What we do when we’re learning is very important. We’ve all had the experience of reading something and suddenly coming to the realization that we don’t remember a single thing, even the sentence that we just read. How we go about encoding information determines a lot about how much we remember.
You might think that the most important thing is to try to learn. Interestingly, this is not true, at least not completely. Trying to learn a list of words, as compared to just evaluating each word for its part of speech (i.e., noun, verb, adjective) does help you recall the words—that is, it helps you remember and write down more of the words later. But it actually impairs your ability to recognize the words—to judge on a later list which words are the ones that you studied (Eagle & Leiter, 1964). So this is a case in which incidental learning—that is, learning without the intention to learn—is better than intentional learning.
Such examples are not particularly rare and are not limited to recognition. Nairne, Pandeirada, and Thompson (2008) showed, for example, that survival processing—thinking about and rating each word in a list for its relevance in a survival scenario—led to much higher recall than intentional learning (and also higher, in fact, than other encoding activities that are also known to lead to high levels of recall). Clearly, merely intending to learn something is not enough. How a learner actively processes the material plays a large role; for example, reading words and evaluating their meaning leads to better learning than reading them and evaluating the way that the words look or sound (Craik & Lockhart, 1972). These results suggest that individual differences in motivation will not have a large effect on learning unless learners also have accurate ideas about how to effectively learn material when they care to do so.
So, do learners know how to effectively encode material? People allowed to freely allocate their time to study a list of words do remember those words better than a group that doesn’t have control over their own study time, though the advantage is relatively small and is limited to the subset of learners who choose to spend more time on the more difficult material (Tullis & Benjamin, 2011).
In addition, learners who have an opportunity to review materials that they select for restudy often learn more than another group that is asked to restudy the materials that they didn’t select for restudy (Kornell & Metcalfe, 2006). However, this advantage also appears to be relatively modest (Kimball, Smith, & Muntean, 2012) and wasn’t apparent in a group of older learners (Tullis & Benjamin, 2012). Taken together, all of the evidence seems to support the claim that self-control of learning can be effective, but only when learners have good ideas about what an effective learning strategy is.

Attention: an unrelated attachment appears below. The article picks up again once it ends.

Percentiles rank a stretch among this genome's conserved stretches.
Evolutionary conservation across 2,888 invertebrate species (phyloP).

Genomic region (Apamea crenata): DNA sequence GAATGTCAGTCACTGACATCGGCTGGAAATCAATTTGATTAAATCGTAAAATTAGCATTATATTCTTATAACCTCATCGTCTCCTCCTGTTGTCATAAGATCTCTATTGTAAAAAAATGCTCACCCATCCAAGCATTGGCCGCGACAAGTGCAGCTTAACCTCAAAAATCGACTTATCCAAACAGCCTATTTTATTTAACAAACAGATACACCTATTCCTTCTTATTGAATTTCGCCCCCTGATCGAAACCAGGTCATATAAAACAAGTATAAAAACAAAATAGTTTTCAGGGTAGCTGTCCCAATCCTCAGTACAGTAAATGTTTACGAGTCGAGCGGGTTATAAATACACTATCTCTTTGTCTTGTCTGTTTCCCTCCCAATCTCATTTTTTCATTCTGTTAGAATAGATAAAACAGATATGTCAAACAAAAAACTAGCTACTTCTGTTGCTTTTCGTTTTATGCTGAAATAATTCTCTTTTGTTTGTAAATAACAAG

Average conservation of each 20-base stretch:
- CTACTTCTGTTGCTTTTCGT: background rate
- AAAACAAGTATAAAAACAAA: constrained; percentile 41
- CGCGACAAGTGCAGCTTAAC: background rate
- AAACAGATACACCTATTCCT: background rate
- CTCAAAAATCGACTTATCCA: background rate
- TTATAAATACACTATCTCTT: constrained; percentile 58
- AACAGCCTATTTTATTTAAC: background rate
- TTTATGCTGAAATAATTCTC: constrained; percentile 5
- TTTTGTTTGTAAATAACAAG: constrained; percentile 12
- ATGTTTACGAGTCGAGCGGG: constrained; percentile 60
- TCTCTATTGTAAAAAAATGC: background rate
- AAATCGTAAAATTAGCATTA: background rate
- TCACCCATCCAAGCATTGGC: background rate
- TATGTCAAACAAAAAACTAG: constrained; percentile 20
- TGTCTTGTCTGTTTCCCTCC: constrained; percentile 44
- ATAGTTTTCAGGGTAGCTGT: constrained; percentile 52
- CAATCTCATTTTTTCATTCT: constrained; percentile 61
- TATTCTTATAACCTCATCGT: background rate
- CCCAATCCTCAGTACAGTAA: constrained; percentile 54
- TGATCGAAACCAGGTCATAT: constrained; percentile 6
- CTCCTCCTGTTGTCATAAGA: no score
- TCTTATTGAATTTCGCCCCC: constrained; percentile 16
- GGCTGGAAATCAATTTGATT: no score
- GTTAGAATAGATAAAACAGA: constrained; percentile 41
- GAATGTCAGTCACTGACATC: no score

One factor that appears to have a big effect and that learners do not always appear to understand is the effect of scheduling repetitions of study. If you are studying for a final exam next week and plan to spend a total of five hours, what is the best way to distribute your study? The evidence is clear that spacing one’s repetitions apart in time is superior than massing them all together (Baddeley & Longman, 1978; Bahrick, Bahrick, Bahrick, & Bahrick, 1993; Melton, 1967). Increasing the spacing between consecutive presentations appears to benefit learning yet further (Landauer & Bjork, 1978).
A similar advantage is evident for the practice of interleaving multiple skills to be learned: For example, baseball batters improved more when they faced a mix of different types of pitches than when they faced the same pitches blocked by type (Hall, Domingues, & Cavazos, 1994).
Students also showed better performance on a test when different types of mathematics problems were interleaved rather than blocked during learning (Taylor & Rohrer, 2010).
One final factor that merits discussion is the role of testing. Educators and students often think about testing as a way of assessing knowledge, and this is indeed an important use of tests. But tests themselves affect memory, because retrieval is one of the most powerful ways of enhancing learning (Roediger & Butler, 2013). Self-testing is an underutilized and potent means of making learning more durable.